But beginning with these empires, the big push was to the west. First Syria, and then when Alexander the Great came on the scene, it became the Greek Empire. And then what was the fourth one? Rome, further west yet. And then Rome, of course, extended their empire as far west as Great Britain and Ireland and so forth. So always remember that God in His design of things saw fit to send Christianity to the west rather than to the east.
In fact, I’ve got another of that very same thing. I hope I can find it. I didn’t plan to do this, but come back with me to the Book of Acts. As Paul and Barnabas began their work leaving Antioch in Syria, they went west. First, of course, over to Cyprus, and then they went on up into what is present day Turkey. And then we find that on the Second Missionary Journey they had again gone through Turkey and had gone all the way to the Aegean Sea. And then we come to the place where—did you find it? Sixteen, okay, I’m not quite there yet. All right, in chapter 16, yeah, chapter 16, they’re on the western coast of Turkey. They’re on the shore of the Aegean Sea. Greece is just across to the west. All right, now as he had made that trek the length of Turkey, he was going to go up north a little ways and then swing back through Northern Turkey, through the shores of the Black Sea and go back to Antioch in Syria.
But, a miracle happened. Now let’s pick it up. I’ve got time. Acts chapter 16—I still haven’t got it, Jerry. No. I want it where the Holy Spirit told them they had to go back across the Sea to Europe. Okay, okay, now we’ve finally got it. Sorry about that for all of you on television, but that’s part of Les Feldick’s teaching. All right, Acts 16 verse 6.
“Now when they had gone throughout Phrygia and the region of Galatia, (Now that’s up in central Turkey.) and were forbidden of the Holy Spirit to preach the word (Where?) in Asia.” Now of course, Asia in Scripture is pretty much the whole land of Turkey, but we can also go on back to the Middle East and so forth. All right, the Holy Spirit forbade Paul from turning and going back to the east; but instead, now come to verse 7.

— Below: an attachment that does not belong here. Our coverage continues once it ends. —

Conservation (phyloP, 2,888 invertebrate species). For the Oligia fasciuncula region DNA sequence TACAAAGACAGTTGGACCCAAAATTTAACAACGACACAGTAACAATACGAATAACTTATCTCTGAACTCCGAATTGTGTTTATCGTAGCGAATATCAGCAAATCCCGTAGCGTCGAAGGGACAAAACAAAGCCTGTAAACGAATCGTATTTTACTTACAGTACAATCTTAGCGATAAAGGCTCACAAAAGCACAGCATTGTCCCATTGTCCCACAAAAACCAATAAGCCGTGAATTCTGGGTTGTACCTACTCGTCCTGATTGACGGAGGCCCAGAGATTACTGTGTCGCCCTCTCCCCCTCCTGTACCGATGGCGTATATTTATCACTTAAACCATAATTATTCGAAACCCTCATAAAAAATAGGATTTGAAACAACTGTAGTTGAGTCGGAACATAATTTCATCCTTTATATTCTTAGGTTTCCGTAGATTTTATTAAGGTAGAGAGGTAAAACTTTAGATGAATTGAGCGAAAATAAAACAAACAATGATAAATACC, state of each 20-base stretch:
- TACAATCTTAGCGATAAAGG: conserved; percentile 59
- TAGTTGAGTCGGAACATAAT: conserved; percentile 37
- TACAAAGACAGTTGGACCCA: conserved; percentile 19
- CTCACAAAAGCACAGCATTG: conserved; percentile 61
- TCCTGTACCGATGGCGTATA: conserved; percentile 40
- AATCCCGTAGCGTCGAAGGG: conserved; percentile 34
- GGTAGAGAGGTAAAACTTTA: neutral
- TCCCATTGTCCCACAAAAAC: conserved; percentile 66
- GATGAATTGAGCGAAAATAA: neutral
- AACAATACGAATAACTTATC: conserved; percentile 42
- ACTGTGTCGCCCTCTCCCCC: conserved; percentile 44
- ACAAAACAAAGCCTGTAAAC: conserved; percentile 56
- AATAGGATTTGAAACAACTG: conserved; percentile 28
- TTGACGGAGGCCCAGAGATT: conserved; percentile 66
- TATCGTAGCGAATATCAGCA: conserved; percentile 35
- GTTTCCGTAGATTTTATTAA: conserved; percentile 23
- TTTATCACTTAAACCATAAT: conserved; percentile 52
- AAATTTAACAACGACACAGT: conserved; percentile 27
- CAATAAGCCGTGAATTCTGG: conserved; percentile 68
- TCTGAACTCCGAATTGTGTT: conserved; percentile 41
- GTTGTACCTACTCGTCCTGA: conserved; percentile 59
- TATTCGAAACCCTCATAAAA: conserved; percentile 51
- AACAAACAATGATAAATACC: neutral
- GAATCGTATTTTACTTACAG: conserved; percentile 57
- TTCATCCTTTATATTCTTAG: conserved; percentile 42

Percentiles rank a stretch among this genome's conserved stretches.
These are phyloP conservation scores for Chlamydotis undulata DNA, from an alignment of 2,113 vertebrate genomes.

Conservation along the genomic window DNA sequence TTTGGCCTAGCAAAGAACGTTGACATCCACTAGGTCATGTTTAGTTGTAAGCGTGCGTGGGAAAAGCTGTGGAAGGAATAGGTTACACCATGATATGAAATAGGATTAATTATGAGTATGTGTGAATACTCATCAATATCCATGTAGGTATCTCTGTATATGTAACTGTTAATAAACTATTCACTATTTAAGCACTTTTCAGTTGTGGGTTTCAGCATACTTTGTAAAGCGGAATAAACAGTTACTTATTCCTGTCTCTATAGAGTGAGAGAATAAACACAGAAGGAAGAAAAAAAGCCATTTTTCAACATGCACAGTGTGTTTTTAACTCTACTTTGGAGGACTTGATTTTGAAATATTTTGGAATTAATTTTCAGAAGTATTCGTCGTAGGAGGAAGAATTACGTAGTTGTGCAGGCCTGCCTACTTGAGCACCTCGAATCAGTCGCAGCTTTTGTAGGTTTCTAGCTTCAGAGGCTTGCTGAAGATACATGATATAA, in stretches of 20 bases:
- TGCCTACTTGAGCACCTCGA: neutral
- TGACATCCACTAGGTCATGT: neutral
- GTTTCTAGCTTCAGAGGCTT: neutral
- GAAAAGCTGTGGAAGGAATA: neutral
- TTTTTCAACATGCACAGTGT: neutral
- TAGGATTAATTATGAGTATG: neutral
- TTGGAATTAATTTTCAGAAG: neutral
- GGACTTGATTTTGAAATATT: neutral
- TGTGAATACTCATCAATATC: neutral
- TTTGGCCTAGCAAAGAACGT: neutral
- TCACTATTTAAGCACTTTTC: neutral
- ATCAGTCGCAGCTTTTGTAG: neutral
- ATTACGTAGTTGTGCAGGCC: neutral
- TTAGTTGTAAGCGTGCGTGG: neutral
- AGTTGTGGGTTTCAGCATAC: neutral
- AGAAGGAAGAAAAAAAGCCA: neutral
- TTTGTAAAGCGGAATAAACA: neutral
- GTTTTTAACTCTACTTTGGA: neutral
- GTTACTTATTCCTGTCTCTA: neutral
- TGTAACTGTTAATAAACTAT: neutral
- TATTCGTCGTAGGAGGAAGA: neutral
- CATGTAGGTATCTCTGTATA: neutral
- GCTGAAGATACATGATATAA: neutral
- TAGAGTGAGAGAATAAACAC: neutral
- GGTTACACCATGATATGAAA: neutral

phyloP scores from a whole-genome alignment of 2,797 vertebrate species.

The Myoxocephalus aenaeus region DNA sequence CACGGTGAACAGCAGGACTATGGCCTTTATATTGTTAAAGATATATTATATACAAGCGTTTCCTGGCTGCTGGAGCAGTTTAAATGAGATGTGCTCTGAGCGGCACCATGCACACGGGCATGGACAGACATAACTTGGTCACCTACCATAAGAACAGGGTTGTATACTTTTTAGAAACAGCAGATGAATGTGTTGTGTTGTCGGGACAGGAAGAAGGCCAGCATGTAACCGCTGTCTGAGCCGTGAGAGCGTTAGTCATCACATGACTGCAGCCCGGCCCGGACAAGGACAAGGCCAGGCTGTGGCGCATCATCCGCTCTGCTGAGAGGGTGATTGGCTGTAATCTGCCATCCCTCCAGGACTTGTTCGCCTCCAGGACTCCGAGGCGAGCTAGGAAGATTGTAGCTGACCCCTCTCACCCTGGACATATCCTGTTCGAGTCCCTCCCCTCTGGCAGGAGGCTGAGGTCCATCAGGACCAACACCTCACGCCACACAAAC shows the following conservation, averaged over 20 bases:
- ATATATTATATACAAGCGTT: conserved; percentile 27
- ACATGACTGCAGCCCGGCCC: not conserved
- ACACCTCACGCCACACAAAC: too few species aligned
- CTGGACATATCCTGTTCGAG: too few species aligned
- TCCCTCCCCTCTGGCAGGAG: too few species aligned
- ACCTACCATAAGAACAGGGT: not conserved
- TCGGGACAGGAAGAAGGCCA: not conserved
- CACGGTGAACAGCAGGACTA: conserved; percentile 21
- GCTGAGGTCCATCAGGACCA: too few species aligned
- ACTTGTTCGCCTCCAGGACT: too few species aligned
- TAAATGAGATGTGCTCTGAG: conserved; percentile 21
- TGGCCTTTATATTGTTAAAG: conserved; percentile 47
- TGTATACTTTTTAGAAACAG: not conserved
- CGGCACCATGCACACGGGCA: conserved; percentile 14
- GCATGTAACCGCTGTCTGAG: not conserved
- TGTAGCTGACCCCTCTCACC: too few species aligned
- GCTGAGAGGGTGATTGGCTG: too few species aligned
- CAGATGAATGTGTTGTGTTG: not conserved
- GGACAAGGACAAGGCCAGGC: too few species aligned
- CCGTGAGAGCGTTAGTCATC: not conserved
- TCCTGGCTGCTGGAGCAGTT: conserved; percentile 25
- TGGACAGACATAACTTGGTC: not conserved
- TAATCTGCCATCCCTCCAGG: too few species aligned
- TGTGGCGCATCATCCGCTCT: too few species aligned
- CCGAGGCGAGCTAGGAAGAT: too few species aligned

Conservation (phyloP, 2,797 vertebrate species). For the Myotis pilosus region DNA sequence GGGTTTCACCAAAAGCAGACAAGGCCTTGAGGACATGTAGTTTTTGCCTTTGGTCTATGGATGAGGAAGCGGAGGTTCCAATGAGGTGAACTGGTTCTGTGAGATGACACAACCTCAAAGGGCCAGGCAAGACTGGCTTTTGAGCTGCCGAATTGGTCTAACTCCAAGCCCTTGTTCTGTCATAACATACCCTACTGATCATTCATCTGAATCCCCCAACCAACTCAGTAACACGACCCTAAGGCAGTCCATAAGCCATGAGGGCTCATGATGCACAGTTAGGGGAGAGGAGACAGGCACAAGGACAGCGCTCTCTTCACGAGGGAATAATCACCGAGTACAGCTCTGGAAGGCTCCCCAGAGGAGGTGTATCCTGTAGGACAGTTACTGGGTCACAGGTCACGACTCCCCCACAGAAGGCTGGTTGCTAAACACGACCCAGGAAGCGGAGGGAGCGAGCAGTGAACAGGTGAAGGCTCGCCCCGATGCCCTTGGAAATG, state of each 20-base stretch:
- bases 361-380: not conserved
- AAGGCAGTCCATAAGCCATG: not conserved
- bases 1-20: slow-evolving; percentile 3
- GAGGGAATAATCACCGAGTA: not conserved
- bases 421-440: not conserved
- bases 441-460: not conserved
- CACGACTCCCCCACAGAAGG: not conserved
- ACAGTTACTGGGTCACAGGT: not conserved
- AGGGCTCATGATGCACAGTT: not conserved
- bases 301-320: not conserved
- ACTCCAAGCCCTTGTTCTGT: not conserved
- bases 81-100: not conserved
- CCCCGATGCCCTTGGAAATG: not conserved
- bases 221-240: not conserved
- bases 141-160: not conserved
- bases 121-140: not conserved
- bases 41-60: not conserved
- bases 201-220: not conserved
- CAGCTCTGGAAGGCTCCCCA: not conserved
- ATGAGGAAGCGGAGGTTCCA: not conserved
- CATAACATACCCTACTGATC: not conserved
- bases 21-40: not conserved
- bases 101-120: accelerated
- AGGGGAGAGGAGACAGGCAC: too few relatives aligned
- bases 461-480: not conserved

“After they had come to Mysia, (Which is out there in the Aegean Sea.) they intended to go into Bithynia: (Which is over there on the north part of Turkey, next to the Black Sea. They had intended to make a U-turn and go back east along the shore of the Black Sea.) but the Holy Spirit permitted them not.”
Now, you see, it wasn’t Paul’s idea. It wasn’t anybody else’s idea. It was God’s idea. Paul – you’re not going to go back east. You’re going to go west. All right, verse 8:
“And they passing by Mysia came down to Troas. (Which is the same place as the ancient city of Troy.) 9. And a vision appeared to Paul in the night; There stood a man of Macedonia, (Now that’s Greece—west across the Aegean Sea from where they were in ancient Troy.) a vision appeared to Paul in the night; There stood a man of Macedonia, and prayed (or begged) him, saying, Come over into Macedonia, (Greece) and help us.” Paul had no intentions of going to Greece, but the Holy Spirit in a vision gave him this instruction not to go back to the east, but to continue on west across the Aegean and go into Macedonia.
Now in verse 10 we see the obedience of the man. He had no intention of traveling on across to Europe. That was almost like barbarian territory to the man. But he doesn’t argue—verse 10:
“And after he had seen the vision, (Luke is writing. Luke says–) immediately we endeavored to go into Macedonia, (Exactly as the Holy Spirit had instructed.) assuredly gathering that the Lord had called us to preach the gospel unto them.” Now what does that mean? That meant that God was going to keep moving west with the Christian message instead of letting Paul take it back to the east.
And you know, I have stressed that in my 30 years of teaching. The Euphrates River has always been a boundary line between western civilization and the Oriental religions of idolatry and opium dens and you name it to the east. And the western world has been blessed because of it.
I mentioned, I think on the program this morning. When did the female of the species really enjoy their liberty? With the advent of Christianity. They were nothing but chattel for the first 4,000 years of human history. They had no rights. No education. Nothing. But, you see, Paul’s Gospel opened up the rights of not only women, but everyone. And the same way with some of our minorities—you would never have experienced the freedoms and the privileges that you do in Western Civilization, because the Orient has always made slaves of any of what we call the minority.
So again, I just can’t emphasize it enough. Thank God that the Gospel went west instead of east!